I have not had any such situations recently. Some time past when I said something without thinking, my wife took a dig at me about some of my past behaviors when I was drinking. With acceptance of my past and staying mindful of remaining in the present I was able to speak calmly and let her know I have not forgotten my past but I must leave that baggage behind in order to move forward each new day. When I came back in the house after feeding the steers and chopping wood for the day she apologized. That conversation could have easily escalated if I had not accepted that by my numerous relapses into addiction I had truly impacted her psyche. We have been married 34 1/2 years and if I had not explored mindfulness, gratefulness along with mediation and continued addiction therapy I feel we would have stopped the clock at 33 1/2 years. Thank all of you good folks who reflect here on a daily basis. It has become very helpful for me.
Thank you for your honest sharing, Joseph ! I admire you! Blessings to you and your wife. 🌈
Your story gives me hope in dealing with addictive behaviors. Your openness is appreciated.
You are a good man, Joseph McCann…I admire your strength in overcoming your addiction. Continued Blessings to you!!
A few days ago I had to have a frank, awkward, and honest conversation with a rowing friend regarding not fielding a team for a boat race because I didn’t feel that the crew had had enough time to practice maneuvers in order to remain safe in a race. I was grateful that the bond of our friendship allowed us to have this conversation and still go for coffee following our row on Tuesday.
Kevin – I enjoy your posts. This one made me smile when I realized “row” in the last sentence can be read two ways. Pun intended?
I had a difficult situation with someone a few weeks ago and if I could have let go and listened with an open mind it would have been easier. I reacted and got defensive right away to protect myself because I was afraid of looking stupid. I have dyslexia and I have always hidden it from others. Today it’s more acceptable and not really an issue. When I was younger no one knew what to do with kids who had reading and writing issues. I have to be let go of saving face and be honest about my challenges. I was embarrassed and I got angry which of course is fear. Today I have to go to work to try to learn and take notes about what I don’t understand. I’ll do my best. I have to say I’m a bit scared about not doing well enough or that they will think I’m dumb.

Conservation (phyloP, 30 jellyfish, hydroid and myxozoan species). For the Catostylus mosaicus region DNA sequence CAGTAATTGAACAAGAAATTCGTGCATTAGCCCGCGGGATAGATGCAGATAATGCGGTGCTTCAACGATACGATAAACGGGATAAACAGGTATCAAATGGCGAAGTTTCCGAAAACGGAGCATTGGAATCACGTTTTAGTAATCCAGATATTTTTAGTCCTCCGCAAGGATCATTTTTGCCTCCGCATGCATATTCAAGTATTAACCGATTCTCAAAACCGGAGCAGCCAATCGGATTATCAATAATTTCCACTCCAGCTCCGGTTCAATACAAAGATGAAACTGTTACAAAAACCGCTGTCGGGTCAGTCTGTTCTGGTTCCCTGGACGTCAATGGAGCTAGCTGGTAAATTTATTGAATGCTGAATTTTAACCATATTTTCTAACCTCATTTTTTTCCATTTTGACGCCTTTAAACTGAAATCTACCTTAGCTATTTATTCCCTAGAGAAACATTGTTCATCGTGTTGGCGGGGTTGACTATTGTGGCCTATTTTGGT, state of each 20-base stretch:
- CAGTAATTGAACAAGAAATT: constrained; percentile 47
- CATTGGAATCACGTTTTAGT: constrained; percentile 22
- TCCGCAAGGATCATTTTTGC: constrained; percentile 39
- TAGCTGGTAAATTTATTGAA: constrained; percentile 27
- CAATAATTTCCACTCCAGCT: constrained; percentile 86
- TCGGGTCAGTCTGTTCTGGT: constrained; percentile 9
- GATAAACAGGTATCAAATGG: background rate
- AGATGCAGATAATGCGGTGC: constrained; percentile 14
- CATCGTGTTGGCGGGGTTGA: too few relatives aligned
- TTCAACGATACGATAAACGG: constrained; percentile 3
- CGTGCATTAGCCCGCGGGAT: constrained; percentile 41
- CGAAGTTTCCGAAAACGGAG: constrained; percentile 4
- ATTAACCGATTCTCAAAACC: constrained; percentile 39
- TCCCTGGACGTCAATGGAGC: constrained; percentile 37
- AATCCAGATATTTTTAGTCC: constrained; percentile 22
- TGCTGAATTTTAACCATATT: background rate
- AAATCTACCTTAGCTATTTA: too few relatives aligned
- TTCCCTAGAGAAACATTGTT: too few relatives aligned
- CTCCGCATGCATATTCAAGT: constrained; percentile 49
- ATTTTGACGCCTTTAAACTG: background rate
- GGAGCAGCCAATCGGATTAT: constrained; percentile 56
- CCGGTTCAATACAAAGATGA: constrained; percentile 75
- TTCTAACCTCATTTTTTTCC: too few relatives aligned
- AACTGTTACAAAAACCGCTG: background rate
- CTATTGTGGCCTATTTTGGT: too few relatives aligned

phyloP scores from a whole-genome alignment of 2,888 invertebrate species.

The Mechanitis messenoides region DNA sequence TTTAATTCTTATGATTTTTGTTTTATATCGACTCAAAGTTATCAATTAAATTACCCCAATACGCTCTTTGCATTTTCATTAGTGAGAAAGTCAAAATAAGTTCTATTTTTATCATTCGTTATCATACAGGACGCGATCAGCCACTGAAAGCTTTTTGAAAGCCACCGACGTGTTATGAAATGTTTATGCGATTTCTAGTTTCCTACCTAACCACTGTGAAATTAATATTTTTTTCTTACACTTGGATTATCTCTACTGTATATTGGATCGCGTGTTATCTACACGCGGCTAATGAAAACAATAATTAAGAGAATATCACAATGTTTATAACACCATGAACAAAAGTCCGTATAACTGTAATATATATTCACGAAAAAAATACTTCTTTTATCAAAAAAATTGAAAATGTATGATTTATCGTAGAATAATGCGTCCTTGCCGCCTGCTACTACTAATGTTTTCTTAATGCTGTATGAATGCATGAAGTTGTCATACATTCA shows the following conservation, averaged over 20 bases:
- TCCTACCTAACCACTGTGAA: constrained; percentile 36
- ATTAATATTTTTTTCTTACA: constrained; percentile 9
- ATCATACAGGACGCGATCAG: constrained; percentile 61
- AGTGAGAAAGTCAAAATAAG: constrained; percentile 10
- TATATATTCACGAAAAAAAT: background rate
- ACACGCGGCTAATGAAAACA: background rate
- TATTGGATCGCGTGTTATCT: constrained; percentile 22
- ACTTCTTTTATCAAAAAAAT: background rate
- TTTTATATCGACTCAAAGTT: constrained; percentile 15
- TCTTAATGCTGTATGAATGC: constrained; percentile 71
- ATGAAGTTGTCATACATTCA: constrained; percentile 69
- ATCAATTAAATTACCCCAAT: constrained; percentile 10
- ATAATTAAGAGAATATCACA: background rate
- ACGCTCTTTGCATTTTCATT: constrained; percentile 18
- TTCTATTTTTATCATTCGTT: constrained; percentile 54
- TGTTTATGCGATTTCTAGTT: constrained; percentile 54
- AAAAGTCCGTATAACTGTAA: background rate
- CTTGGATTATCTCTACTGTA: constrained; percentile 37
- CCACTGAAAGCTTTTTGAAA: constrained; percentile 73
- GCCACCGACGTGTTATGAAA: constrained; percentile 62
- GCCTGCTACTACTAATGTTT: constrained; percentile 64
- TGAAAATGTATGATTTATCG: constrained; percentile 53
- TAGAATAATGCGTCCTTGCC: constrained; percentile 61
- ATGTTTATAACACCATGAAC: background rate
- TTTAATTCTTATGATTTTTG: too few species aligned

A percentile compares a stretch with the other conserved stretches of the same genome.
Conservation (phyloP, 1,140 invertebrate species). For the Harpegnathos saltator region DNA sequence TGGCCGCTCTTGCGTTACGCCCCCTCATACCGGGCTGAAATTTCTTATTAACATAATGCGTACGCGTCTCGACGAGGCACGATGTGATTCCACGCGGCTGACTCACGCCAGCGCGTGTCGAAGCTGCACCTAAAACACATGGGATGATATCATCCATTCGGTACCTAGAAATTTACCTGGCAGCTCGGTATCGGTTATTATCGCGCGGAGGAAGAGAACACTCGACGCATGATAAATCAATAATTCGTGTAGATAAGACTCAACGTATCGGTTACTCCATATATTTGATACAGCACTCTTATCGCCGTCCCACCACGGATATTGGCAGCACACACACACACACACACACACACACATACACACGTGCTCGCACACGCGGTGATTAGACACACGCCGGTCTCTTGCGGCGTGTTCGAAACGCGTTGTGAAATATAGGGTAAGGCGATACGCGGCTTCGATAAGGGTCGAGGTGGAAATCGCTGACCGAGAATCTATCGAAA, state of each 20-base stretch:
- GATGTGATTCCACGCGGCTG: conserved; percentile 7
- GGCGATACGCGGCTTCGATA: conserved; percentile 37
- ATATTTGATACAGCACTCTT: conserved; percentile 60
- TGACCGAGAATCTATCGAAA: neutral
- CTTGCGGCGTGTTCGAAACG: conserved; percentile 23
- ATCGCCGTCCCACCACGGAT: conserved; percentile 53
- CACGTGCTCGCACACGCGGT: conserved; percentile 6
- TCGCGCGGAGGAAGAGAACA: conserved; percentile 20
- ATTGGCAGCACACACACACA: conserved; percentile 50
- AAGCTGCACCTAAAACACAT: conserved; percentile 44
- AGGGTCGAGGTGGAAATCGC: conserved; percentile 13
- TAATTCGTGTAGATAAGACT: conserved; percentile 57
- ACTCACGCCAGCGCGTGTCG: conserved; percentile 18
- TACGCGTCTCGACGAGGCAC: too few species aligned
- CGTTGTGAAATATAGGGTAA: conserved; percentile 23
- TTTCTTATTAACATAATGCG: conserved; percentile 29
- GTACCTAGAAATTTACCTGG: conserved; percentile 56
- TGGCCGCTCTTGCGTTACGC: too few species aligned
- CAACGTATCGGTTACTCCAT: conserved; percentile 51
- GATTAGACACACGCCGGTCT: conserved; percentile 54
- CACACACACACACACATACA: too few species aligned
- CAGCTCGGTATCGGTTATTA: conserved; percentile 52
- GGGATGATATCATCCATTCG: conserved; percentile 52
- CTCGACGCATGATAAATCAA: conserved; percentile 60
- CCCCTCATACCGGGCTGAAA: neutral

You may not be seeking advice but I’m wondering if you’re in the US and could speak to your employer about ADA accommodation that enables you to carry out essential duties. Something like what Yram suggested below about being able to record so you can listen afterward (although I could also understand if people expressed concern about being recorded so it would have to be selective). I would hope that your co-workers would extend grace and work with you to decrease some of the frustration and fear.
I accompany students with dyslexia. Self esteem is almost a bigger problem than the other issues. Can you record the conversation at work and give it a review later when you can give it full attention? That will take the pressure off writung. You are a great person. Thinking you are dumb probably does not come over that way to others. I am with you in spirit. 🤩
Good Morning dear Antionette, Oh my goodness, I am so sorry that you are feeling such fear and anxiety. You are not dumb by any stretch of the imagination…your brain just works differently…that makes you…you!! Do not fear…you will get through this. My prayers are with you. I wish you success.
My goodness, you are anything but dumb, Antoinette! But I understand. I will hold in thought and prayer in your workplace today.
This question assumes I do not have gratitude, which I do:)
Perhaps the last line would have served our audience better if the last part of the question was “how did gratitude make a difference?”
I felt the same way, Michele, about today’s question. But it just so happened that I did have a recent situation that would apply.
It irks me when some of these questions, in my view, assumes that we are lacking some-thing in order to have the word gratefulness come to the rescue. It just feels contrived sometimes.
Frequently I find myself feeling “out of sync” with the reflection question. Once again, I am grateful for those who post comments which mirror my own reaction.
Not resonating with today’s question, I stayed with the daily quote by Mary Oliver, “Sometimes I need only to stand wherever I am to be blessed.” Group comments leave me feeling blessed just as I am. Thank you.
Yes for sure.